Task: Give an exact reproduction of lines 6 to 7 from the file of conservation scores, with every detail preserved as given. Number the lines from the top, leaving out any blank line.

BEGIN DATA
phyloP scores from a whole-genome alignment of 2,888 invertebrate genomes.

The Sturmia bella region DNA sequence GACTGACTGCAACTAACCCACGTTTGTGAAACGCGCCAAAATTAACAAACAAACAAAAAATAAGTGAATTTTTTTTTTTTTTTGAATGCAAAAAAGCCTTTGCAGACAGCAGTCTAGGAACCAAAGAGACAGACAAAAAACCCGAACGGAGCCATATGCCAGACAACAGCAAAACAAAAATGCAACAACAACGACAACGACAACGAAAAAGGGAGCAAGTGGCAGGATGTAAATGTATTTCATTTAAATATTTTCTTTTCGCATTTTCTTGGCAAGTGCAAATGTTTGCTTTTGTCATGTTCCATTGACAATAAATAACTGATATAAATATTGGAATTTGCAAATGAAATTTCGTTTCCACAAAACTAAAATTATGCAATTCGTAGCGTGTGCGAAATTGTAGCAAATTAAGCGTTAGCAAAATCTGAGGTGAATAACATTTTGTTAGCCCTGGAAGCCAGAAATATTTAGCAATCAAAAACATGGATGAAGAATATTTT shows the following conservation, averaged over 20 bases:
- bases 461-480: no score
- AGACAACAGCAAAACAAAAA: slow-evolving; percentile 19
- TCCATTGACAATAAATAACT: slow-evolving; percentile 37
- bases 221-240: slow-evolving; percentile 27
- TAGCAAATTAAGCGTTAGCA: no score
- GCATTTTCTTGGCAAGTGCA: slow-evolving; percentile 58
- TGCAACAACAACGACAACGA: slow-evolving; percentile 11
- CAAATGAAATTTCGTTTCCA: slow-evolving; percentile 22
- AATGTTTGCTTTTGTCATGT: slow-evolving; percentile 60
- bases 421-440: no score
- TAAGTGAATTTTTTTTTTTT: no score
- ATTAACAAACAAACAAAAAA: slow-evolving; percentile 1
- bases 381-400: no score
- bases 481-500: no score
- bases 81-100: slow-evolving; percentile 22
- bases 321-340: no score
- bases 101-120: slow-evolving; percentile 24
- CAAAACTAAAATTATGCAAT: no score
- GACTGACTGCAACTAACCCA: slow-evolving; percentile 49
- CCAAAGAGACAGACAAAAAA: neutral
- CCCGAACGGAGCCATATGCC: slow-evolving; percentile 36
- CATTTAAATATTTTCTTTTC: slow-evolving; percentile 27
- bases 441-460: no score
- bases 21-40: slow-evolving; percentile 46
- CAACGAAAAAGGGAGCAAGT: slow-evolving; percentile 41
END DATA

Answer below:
- bases 221-240: slow-evolving; percentile 27
- TAGCAAATTAAGCGTTAGCA: no score